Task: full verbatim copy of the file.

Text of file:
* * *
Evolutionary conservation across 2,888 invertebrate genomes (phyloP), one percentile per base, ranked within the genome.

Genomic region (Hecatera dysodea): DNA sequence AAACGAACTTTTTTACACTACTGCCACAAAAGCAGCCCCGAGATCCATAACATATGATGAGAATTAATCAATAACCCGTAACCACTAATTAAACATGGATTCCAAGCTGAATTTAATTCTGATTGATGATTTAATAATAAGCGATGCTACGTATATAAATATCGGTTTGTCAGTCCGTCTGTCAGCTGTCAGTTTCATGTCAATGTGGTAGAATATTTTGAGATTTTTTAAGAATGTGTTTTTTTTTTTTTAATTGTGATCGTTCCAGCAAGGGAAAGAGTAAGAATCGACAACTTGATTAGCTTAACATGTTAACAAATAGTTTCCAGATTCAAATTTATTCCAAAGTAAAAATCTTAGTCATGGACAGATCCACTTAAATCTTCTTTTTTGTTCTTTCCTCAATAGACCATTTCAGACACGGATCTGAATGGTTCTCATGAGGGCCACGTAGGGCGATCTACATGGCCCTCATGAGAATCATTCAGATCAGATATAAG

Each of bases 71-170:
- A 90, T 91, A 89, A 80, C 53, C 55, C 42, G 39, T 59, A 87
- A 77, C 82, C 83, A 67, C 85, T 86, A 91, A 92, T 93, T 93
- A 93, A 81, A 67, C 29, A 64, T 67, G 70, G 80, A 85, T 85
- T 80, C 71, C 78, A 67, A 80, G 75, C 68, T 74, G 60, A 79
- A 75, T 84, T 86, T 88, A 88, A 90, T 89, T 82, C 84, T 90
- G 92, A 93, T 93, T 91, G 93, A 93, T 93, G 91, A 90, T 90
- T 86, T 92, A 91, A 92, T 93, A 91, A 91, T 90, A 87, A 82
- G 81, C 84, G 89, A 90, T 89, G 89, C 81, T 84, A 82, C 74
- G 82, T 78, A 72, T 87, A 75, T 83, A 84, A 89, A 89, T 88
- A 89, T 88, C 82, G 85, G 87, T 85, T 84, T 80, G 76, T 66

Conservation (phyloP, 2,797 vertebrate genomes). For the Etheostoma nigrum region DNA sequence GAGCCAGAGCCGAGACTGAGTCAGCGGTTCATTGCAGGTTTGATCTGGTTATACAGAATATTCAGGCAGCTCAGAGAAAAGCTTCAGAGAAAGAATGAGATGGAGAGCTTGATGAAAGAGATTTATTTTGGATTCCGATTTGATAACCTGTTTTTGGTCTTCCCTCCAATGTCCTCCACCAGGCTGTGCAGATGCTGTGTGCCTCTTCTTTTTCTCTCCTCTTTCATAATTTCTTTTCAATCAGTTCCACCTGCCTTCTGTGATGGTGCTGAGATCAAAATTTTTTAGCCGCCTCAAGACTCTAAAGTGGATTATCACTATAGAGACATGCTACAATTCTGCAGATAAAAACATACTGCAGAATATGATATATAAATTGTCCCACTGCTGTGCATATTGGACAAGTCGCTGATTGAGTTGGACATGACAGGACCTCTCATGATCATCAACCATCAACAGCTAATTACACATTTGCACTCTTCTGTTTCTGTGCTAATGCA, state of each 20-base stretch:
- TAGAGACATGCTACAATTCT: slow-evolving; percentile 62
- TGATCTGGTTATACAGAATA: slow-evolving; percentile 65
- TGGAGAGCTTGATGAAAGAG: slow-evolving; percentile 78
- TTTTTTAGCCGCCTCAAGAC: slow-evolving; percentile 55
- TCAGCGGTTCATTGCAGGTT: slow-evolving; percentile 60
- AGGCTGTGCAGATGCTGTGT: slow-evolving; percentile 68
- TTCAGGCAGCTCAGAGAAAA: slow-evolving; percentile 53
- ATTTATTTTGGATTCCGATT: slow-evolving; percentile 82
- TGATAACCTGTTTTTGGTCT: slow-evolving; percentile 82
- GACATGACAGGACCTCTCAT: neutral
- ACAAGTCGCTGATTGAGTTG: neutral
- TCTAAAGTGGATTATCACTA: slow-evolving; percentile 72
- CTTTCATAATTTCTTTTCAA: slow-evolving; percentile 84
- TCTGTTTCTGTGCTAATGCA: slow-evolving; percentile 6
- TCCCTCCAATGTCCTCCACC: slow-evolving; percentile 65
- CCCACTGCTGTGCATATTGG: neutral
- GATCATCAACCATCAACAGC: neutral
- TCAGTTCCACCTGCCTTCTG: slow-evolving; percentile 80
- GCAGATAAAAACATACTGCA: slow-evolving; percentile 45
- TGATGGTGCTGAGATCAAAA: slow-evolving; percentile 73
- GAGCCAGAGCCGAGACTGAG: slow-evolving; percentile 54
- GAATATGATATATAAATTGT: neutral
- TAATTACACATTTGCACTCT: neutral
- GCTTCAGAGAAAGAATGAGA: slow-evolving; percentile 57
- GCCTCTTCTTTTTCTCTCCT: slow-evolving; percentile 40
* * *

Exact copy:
Evolutionary conservation across 2,888 invertebrate genomes (phyloP), one percentile per base, ranked within the genome.

Genomic region (Hecatera dysodea): DNA sequence AAACGAACTTTTTTACACTACTGCCACAAAAGCAGCCCCGAGATCCATAACATATGATGAGAATTAATCAATAACCCGTAACCACTAATTAAACATGGATTCCAAGCTGAATTTAATTCTGATTGATGATTTAATAATAAGCGATGCTACGTATATAAATATCGGTTTGTCAGTCCGTCTGTCAGCTGTCAGTTTCATGTCAATGTGGTAGAATATTTTGAGATTTTTTAAGAATGTGTTTTTTTTTTTTTAATTGTGATCGTTCCAGCAAGGGAAAGAGTAAGAATCGACAACTTGATTAGCTTAACATGTTAACAAATAGTTTCCAGATTCAAATTTATTCCAAAGTAAAAATCTTAGTCATGGACAGATCCACTTAAATCTTCTTTTTTGTTCTTTCCTCAATAGACCATTTCAGACACGGATCTGAATGGTTCTCATGAGGGCCACGTAGGGCGATCTACATGGCCCTCATGAGAATCATTCAGATCAGATATAAG

Each of bases 71-170:
- A 90, T 91, A 89, A 80, C 53, C 55, C 42, G 39, T 59, A 87
- A 77, C 82, C 83, A 67, C 85, T 86, A 91, A 92, T 93, T 93
- A 93, A 81, A 67, C 29, A 64, T 67, G 70, G 80, A 85, T 85
- T 80, C 71, C 78, A 67, A 80, G 75, C 68, T 74, G 60, A 79
- A 75, T 84, T 86, T 88, A 88, A 90, T 89, T 82, C 84, T 90
- G 92, A 93, T 93, T 91, G 93, A 93, T 93, G 91, A 90, T 90
- T 86, T 92, A 91, A 92, T 93, A 91, A 91, T 90, A 87, A 82
- G 81, C 84, G 89, A 90, T 89, G 89, C 81, T 84, A 82, C 74
- G 82, T 78, A 72, T 87, A 75, T 83, A 84, A 89, A 89, T 88
- A 89, T 88, C 82, G 85, G 87, T 85, T 84, T 80, G 76, T 66

Conservation (phyloP, 2,797 vertebrate genomes). For the Etheostoma nigrum region DNA sequence GAGCCAGAGCCGAGACTGAGTCAGCGGTTCATTGCAGGTTTGATCTGGTTATACAGAATATTCAGGCAGCTCAGAGAAAAGCTTCAGAGAAAGAATGAGATGGAGAGCTTGATGAAAGAGATTTATTTTGGATTCCGATTTGATAACCTGTTTTTGGTCTTCCCTCCAATGTCCTCCACCAGGCTGTGCAGATGCTGTGTGCCTCTTCTTTTTCTCTCCTCTTTCATAATTTCTTTTCAATCAGTTCCACCTGCCTTCTGTGATGGTGCTGAGATCAAAATTTTTTAGCCGCCTCAAGACTCTAAAGTGGATTATCACTATAGAGACATGCTACAATTCTGCAGATAAAAACATACTGCAGAATATGATATATAAATTGTCCCACTGCTGTGCATATTGGACAAGTCGCTGATTGAGTTGGACATGACAGGACCTCTCATGATCATCAACCATCAACAGCTAATTACACATTTGCACTCTTCTGTTTCTGTGCTAATGCA, state of each 20-base stretch:
- TAGAGACATGCTACAATTCT: slow-evolving; percentile 62
- TGATCTGGTTATACAGAATA: slow-evolving; percentile 65
- TGGAGAGCTTGATGAAAGAG: slow-evolving; percentile 78
- TTTTTTAGCCGCCTCAAGAC: slow-evolving; percentile 55
- TCAGCGGTTCATTGCAGGTT: slow-evolving; percentile 60
- AGGCTGTGCAGATGCTGTGT: slow-evolving; percentile 68
- TTCAGGCAGCTCAGAGAAAA: slow-evolving; percentile 53
- ATTTATTTTGGATTCCGATT: slow-evolving; percentile 82
- TGATAACCTGTTTTTGGTCT: slow-evolving; percentile 82
- GACATGACAGGACCTCTCAT: neutral
- ACAAGTCGCTGATTGAGTTG: neutral
- TCTAAAGTGGATTATCACTA: slow-evolving; percentile 72
- CTTTCATAATTTCTTTTCAA: slow-evolving; percentile 84
- TCTGTTTCTGTGCTAATGCA: slow-evolving; percentile 6
- TCCCTCCAATGTCCTCCACC: slow-evolving; percentile 65
- CCCACTGCTGTGCATATTGG: neutral
- GATCATCAACCATCAACAGC: neutral
- TCAGTTCCACCTGCCTTCTG: slow-evolving; percentile 80
- GCAGATAAAAACATACTGCA: slow-evolving; percentile 45
- TGATGGTGCTGAGATCAAAA: slow-evolving; percentile 73
- GAGCCAGAGCCGAGACTGAG: slow-evolving; percentile 54
- GAATATGATATATAAATTGT: neutral
- TAATTACACATTTGCACTCT: neutral
- GCTTCAGAGAAAGAATGAGA: slow-evolving; percentile 57
- GCCTCTTCTTTTTCTCTCCT: slow-evolving; percentile 40